According to the report, by the 2000 season, the Dodgers were filling up with players who either had used steroids, or would later use steroids.
Mentioned in the report were nine players on the 2000 team, and eight players on the 2001 team.
According to the report, new catcher Todd Hundley was buying the drugs from former New York Mets clubhouse attendant Kirk Radomski.
Hundley introduced Radomski to Lo Duca, and it seemed Lo Duca introduced Radomski to the others, from Adam Riggs to Brown to Herges.
By the time Gagne and Brown were at their Dodgers peak in the 2003 season, it was obvious to me that both players were probably on steroids.
It was obvious to the Dodgers management that both players were probably on steroids.
We would even talk about it while watching their bulging, straining bodies from the dugout during batting practice.
But the players would admit nothing, so there was nothing I could write.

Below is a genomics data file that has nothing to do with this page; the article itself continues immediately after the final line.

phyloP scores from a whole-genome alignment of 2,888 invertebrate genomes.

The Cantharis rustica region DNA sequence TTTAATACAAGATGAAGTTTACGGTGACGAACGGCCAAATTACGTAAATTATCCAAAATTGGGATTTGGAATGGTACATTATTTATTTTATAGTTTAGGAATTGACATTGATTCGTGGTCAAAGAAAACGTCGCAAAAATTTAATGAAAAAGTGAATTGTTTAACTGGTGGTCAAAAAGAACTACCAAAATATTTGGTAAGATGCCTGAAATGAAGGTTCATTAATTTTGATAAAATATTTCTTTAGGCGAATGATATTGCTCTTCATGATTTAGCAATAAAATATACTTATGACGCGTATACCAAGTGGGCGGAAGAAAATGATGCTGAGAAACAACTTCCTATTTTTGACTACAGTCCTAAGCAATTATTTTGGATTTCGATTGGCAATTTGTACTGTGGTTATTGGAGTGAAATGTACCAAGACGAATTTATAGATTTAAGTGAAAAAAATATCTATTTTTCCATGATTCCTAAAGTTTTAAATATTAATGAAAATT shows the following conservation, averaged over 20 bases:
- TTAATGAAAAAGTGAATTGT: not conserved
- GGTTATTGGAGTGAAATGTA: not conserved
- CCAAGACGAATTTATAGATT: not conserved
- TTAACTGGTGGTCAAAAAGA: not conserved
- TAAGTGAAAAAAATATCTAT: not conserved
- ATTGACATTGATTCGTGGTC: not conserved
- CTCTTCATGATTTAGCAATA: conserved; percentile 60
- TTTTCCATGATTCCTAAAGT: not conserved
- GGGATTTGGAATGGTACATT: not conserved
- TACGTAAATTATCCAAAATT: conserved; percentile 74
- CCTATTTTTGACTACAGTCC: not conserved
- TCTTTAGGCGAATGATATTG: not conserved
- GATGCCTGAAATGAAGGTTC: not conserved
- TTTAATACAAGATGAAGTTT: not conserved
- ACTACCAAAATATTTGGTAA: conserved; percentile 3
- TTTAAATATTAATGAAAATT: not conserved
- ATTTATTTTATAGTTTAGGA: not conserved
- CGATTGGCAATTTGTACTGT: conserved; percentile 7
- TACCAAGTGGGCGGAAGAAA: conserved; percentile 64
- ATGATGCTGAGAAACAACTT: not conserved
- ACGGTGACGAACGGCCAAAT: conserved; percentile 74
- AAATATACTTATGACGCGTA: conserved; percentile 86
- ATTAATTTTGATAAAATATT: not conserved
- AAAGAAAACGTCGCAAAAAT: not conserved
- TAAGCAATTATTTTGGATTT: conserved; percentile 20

Management could not subject them to testing, so there was nothing they could do.
"We weren't able to test, and we had no evidence," said Bob Daly, who served Fox as chairman of the team during that time.
With the union threatening grievances if management attempted to make its own rules, teams had little control of their players' drug habits, a fact that became starkly clear in the pile of Mitchell Report evidence.
Among the pieces is a steroid thank-you note written from Lo Duca to Radomski.
A note written on Dodger Stadium stationery.
"Call me if you need anything!" Lo Duca cheerfully wrote.
There also are reports of steroids being sent directly to Dodger Stadium, and a note about a former Dodgers assistant trainer named Matt Wilson looking the other way when a player said he was interested in the drug.
At the end of the 2003 season, then-general manager Dan Evans clearly was fed up with the issue, and the Mitchell Report contained notes from an off-season meeting that revealed concern over use by Gagne, Brown and Lo Duca.
Give Evans credit for finally trading Brown to the New York Yankees.
And, the following summer, give new boss Paul DePodesta credit for trading Lo Duca to the Florida Marlins.
I wrote that sending Lo Duca out during the middle of a pennant race was one of the worst trades in team history. If DePodesta made the trade based on steroid use, then I stand corrected.
A sullied part of Dodgers' history
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